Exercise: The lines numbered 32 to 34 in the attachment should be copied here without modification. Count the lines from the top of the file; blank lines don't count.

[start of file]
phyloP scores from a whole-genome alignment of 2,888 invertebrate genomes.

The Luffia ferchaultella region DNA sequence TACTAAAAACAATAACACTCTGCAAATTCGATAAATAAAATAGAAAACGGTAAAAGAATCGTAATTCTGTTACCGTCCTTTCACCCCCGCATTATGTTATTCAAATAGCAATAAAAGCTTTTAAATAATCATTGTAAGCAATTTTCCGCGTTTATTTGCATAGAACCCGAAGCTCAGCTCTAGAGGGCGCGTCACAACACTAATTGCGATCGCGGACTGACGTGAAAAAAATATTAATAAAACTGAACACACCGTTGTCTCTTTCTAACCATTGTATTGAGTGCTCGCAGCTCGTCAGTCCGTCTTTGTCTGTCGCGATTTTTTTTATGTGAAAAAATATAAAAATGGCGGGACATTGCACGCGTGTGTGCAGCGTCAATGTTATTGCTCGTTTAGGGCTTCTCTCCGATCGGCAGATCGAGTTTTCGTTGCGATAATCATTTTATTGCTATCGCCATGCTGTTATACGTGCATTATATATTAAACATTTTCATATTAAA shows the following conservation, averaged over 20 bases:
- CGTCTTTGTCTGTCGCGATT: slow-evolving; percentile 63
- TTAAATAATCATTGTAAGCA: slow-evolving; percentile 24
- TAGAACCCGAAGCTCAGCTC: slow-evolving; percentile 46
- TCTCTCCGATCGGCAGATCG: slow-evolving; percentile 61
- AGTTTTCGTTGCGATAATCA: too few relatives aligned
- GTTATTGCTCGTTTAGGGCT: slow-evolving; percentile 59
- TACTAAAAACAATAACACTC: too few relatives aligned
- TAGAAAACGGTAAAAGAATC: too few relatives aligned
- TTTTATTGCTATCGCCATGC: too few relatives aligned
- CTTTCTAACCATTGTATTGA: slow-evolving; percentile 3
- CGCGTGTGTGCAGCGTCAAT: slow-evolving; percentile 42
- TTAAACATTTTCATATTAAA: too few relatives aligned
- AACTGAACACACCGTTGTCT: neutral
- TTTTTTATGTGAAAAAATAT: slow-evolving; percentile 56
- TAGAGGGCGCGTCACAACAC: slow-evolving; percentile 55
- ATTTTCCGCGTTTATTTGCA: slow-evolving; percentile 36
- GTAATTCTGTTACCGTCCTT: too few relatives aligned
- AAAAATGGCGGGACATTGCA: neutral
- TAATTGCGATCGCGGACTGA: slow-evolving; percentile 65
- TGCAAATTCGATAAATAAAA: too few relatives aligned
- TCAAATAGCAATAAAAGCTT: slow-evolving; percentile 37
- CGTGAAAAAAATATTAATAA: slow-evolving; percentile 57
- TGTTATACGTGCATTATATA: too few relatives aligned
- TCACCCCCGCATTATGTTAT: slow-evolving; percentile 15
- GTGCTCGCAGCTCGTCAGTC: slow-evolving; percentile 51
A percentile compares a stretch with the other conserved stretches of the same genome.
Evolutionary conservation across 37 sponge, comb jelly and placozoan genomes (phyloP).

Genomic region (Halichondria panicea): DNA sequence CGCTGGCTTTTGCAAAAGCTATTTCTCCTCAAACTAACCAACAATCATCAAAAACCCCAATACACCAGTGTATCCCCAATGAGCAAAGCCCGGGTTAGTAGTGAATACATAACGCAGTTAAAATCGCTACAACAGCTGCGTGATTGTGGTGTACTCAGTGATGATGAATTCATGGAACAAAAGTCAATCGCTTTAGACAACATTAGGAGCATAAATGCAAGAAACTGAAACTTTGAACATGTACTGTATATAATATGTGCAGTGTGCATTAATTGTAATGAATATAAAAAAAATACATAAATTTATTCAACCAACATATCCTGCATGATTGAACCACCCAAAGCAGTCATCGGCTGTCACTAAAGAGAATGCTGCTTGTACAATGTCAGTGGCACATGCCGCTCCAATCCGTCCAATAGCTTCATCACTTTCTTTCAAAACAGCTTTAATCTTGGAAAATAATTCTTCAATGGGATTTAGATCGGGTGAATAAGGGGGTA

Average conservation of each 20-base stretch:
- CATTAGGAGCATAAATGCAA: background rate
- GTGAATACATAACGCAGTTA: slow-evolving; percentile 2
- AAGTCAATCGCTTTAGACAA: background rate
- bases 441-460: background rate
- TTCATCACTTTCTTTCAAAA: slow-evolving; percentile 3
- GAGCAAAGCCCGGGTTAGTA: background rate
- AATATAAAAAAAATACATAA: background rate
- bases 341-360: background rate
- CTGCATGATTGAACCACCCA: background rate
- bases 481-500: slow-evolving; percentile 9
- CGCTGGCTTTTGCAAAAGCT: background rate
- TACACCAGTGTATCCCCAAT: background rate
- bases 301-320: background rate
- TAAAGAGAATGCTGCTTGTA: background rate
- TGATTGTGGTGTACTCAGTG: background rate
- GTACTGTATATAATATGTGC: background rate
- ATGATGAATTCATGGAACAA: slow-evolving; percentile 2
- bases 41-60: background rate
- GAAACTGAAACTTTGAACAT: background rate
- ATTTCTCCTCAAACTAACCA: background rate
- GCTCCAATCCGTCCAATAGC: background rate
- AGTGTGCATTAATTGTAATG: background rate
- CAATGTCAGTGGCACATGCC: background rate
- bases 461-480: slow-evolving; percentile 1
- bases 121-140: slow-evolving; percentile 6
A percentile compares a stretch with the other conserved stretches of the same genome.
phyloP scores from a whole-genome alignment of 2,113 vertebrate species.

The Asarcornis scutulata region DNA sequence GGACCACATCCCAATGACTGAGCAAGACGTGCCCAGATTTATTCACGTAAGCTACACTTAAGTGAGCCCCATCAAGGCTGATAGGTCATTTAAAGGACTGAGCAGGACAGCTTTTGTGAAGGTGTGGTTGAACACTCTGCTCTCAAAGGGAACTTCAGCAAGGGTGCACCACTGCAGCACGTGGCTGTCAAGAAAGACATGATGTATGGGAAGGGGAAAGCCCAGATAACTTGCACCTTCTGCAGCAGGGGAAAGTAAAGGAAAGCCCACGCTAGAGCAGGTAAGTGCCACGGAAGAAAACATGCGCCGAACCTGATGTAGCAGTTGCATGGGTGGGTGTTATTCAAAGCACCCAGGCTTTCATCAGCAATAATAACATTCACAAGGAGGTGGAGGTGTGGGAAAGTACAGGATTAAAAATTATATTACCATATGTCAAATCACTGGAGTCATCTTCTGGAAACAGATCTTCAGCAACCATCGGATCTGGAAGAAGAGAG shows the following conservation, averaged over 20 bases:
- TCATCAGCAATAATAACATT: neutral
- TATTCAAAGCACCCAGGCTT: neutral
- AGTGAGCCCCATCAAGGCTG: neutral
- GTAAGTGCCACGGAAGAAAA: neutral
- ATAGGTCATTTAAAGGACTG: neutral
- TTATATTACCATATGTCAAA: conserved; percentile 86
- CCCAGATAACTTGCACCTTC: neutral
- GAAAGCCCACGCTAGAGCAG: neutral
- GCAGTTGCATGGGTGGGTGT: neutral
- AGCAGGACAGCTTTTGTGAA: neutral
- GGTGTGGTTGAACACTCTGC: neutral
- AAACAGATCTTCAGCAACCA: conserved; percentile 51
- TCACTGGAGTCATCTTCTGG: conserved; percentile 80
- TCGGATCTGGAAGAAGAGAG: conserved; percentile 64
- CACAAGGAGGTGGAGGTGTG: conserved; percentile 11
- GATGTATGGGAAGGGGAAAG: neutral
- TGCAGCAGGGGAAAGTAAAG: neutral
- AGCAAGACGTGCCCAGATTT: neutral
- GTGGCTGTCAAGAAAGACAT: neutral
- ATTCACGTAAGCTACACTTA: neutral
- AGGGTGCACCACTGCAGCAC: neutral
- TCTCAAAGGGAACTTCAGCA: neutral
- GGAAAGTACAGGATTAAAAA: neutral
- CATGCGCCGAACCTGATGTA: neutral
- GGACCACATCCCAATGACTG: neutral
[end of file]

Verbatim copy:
- CATTAGGAGCATAAATGCAA: background rate
- GTGAATACATAACGCAGTTA: slow-evolving; percentile 2
- AAGTCAATCGCTTTAGACAA: background rate